Essential Tips for Fostering a Sibling Group

Tracy Whitney

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Essential Tips for Fostering a Sibling Group
Social workers usually make a strong effort to keep siblings together, especially if their case is likely to move toward adoption. There is always a need for families who are interested in and willing to learn about fostering a sibling group.

Fostering siblings can be great for both the kids and parents, but it helps for foster parents to go in with their eyes open and to have realistic expectations on the work involved.  Blending several foster children into a home with biological or adopted children already in the home is hard work, but it can be done.

12 Tips for Fostering A Sibling Group

Be patient. Forming attachment with each child in the sibling unit takes effort and individual time with each child.

Be patient. Forming attachment with each child in the sibling unit takes effort and individual time with each child.

  1. Be patient. Forming attachment with each child in the sibling unit takes effort and individual time with each child.
  2. While it is critical to spend this time with each child when they first join your family, you will feel like you have zero extra time in your life to give.
  3. Lower your expectations for what you will be able to accomplish, outside of parenting, for the early days and weeks of fostering a sibling group.
  4. Line up support from friends and family for tasks such as housecleaning, laundry, yard work, cooking, etc.
  5. Line up therapists and other professionals the children may need as soon as you have their information available to you. For help finding adoption-competent therapists, consider this Creating a Family resource: A Guide to Selecting an Adoption or Foster Therapist.
  6. Be up front with your social worker before placements are offered to your family about what type of behaviors you cannot handle. Do not be afraid to say that you cannot or do not want to handle some behaviors.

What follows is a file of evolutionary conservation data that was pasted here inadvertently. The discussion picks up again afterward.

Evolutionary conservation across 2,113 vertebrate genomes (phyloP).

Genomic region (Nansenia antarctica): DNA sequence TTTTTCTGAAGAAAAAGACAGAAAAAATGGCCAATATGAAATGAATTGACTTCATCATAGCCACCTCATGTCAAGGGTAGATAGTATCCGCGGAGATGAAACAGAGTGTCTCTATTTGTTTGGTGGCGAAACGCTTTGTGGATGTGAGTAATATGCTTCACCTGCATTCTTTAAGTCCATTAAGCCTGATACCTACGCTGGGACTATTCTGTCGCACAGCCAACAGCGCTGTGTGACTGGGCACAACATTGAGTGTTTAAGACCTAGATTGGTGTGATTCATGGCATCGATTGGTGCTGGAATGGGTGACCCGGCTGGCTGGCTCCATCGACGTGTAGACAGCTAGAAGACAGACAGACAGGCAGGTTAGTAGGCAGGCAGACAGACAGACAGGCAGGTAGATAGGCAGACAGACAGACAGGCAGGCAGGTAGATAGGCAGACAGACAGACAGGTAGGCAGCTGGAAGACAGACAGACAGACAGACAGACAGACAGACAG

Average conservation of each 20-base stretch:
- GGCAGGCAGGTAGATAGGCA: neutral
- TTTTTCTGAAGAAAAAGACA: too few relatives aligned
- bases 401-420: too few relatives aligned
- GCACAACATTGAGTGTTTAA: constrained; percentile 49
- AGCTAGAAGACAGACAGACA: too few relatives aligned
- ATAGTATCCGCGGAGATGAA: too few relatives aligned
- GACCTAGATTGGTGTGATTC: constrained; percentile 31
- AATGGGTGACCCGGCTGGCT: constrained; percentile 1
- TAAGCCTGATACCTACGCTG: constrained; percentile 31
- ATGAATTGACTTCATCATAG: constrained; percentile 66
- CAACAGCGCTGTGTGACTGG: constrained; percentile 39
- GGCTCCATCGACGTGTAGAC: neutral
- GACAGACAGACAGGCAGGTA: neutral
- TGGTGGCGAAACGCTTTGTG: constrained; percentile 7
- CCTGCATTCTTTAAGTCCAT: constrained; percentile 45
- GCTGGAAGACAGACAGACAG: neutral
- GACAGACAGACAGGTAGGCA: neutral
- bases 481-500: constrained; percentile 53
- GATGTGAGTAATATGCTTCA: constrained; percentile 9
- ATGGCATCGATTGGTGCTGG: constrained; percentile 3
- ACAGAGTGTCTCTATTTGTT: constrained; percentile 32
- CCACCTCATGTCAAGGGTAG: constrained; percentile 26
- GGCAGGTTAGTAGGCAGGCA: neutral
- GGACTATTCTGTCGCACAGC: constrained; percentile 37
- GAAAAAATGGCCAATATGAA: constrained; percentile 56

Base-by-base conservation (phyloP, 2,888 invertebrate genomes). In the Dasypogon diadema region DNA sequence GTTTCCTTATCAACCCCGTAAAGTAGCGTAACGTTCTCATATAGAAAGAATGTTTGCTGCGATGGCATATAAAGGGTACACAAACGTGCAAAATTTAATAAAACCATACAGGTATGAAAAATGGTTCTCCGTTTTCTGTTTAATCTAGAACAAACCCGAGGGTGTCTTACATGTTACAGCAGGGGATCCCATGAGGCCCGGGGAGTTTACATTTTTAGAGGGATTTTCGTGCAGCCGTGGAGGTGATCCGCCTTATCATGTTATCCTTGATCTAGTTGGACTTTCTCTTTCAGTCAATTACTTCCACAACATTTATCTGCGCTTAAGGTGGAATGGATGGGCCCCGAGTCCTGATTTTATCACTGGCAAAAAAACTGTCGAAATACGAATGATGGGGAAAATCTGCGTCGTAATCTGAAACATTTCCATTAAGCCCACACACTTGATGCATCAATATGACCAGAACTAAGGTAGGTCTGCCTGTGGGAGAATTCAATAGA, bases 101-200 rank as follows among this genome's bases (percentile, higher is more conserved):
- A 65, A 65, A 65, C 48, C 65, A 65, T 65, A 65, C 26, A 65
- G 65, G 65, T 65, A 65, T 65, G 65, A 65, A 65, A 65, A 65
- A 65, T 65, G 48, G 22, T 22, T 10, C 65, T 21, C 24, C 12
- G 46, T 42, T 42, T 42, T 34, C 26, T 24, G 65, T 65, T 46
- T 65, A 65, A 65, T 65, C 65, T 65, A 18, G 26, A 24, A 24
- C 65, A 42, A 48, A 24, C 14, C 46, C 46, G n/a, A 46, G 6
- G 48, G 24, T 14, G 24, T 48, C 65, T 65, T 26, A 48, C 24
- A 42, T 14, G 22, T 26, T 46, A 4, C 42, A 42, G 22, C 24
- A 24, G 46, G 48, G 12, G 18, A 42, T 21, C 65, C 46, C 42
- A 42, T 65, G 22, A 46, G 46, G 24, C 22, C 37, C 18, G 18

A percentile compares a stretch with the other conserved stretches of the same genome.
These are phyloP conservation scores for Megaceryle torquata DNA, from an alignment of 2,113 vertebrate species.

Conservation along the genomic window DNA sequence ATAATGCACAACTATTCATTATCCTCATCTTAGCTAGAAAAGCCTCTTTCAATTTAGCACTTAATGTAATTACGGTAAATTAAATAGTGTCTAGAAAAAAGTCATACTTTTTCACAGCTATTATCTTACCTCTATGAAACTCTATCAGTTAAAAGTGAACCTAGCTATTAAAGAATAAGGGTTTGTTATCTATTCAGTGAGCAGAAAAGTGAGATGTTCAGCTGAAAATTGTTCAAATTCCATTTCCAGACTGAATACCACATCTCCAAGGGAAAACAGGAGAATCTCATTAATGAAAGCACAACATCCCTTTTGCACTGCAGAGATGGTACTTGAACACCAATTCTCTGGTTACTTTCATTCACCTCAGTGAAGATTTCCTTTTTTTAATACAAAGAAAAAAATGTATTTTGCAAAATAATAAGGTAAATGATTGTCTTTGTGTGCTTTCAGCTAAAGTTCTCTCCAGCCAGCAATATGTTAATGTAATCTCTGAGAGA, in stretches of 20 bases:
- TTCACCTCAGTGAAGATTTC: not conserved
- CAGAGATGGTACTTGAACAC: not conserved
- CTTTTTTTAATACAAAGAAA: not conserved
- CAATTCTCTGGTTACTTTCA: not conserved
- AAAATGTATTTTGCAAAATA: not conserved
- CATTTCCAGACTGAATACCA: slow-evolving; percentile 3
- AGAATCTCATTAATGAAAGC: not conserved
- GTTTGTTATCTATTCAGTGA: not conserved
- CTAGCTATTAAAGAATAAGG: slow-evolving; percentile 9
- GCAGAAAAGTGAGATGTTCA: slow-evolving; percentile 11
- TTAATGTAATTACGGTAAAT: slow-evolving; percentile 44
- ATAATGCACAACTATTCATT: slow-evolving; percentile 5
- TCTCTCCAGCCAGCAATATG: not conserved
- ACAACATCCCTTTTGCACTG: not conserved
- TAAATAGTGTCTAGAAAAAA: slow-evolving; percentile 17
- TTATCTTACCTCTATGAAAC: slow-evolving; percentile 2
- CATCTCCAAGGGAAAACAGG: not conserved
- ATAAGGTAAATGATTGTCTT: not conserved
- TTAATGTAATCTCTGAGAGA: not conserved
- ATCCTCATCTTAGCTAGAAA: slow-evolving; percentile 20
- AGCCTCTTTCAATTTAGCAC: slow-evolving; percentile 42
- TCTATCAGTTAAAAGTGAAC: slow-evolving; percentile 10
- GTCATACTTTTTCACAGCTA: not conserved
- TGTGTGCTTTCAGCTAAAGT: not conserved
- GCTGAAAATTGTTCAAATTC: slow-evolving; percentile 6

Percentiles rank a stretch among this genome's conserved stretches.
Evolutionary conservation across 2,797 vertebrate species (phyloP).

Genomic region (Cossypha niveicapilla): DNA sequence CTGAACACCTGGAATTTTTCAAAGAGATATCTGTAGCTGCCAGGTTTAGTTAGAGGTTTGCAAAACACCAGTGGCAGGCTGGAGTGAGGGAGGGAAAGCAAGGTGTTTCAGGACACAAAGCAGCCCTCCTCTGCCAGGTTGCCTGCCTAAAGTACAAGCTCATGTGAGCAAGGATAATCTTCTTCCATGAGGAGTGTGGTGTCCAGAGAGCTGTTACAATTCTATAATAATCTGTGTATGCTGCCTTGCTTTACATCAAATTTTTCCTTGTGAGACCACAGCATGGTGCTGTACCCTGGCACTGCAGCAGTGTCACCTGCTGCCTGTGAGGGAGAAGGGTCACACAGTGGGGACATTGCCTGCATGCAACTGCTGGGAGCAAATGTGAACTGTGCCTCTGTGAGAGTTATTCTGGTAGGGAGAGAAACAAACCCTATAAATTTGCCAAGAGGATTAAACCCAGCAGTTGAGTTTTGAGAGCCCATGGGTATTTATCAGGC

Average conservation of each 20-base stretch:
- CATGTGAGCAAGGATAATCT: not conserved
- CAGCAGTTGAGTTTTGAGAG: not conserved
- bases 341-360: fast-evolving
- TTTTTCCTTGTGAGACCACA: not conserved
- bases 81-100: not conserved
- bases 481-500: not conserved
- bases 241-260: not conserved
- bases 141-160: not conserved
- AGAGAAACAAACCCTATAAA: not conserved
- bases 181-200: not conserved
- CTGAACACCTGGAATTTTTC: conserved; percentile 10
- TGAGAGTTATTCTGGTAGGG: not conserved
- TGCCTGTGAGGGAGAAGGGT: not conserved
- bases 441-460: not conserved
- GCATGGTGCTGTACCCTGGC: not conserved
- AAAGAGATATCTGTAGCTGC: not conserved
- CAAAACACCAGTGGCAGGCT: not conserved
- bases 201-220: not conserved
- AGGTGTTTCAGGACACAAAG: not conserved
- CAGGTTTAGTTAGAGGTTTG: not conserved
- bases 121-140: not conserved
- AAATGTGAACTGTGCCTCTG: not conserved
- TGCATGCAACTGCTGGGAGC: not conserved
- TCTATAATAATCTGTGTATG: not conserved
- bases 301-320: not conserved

7. Do not expect the siblings to all transition into your family or process their experiences, or to behave the same once they are in a safe environment.
  8. Involve your biological and/or adopted children who are already in the home to help anticipate what will be new for the newly adopted kids and brainstorm ways they can make the transition easier.
  9. Try to plan a fun family activity each week that you can enjoy together. There is nothing like having fun together to build the bonds of trust, security and love. These activities will also help to blend the children already in the home with the sibling group. This activity should not cost much and should be something that you genuinely look forward to. Check out this Best Parenting Advice Ever (and it’s not what you think).
  10. Be very careful with supervision and limit the time that children spend alone without parental supervision, particularly if there are younger children already in the home. You may not know all the types of abuse the children may have been exposed to.
  11. Recognize that the children will likely grieve what they have lost before they are able to celebrate what they have gained. You know that your child is better off with you in your safe and comfortable home, but your child likely will not know that at first. Read What Every Foster Parent Should Know – 8 Losses Foster Kids Feel to help you understand their grief and be safe for them to process it.
  12. Be aware that the holidays might prove particularly challenging – especially the first one or two significant holidays that the children are in your home. Each child in the sibling group has his or her own unique sensory preferences and needs that will come to light when triggered. This post on 8 Tips to Manage Sensory Disorders at the Holidays can be a useful tool for managing those triggers.
Image credit: jenkinson2455 (left); courosa (right), Image credit: Victor Tristan

01/10/2018 | by Tracy Whitney | Categories: Adoption, Adoption Blog, Fostering, Fostering Blog, Other Fostering Resources | 0 Comments



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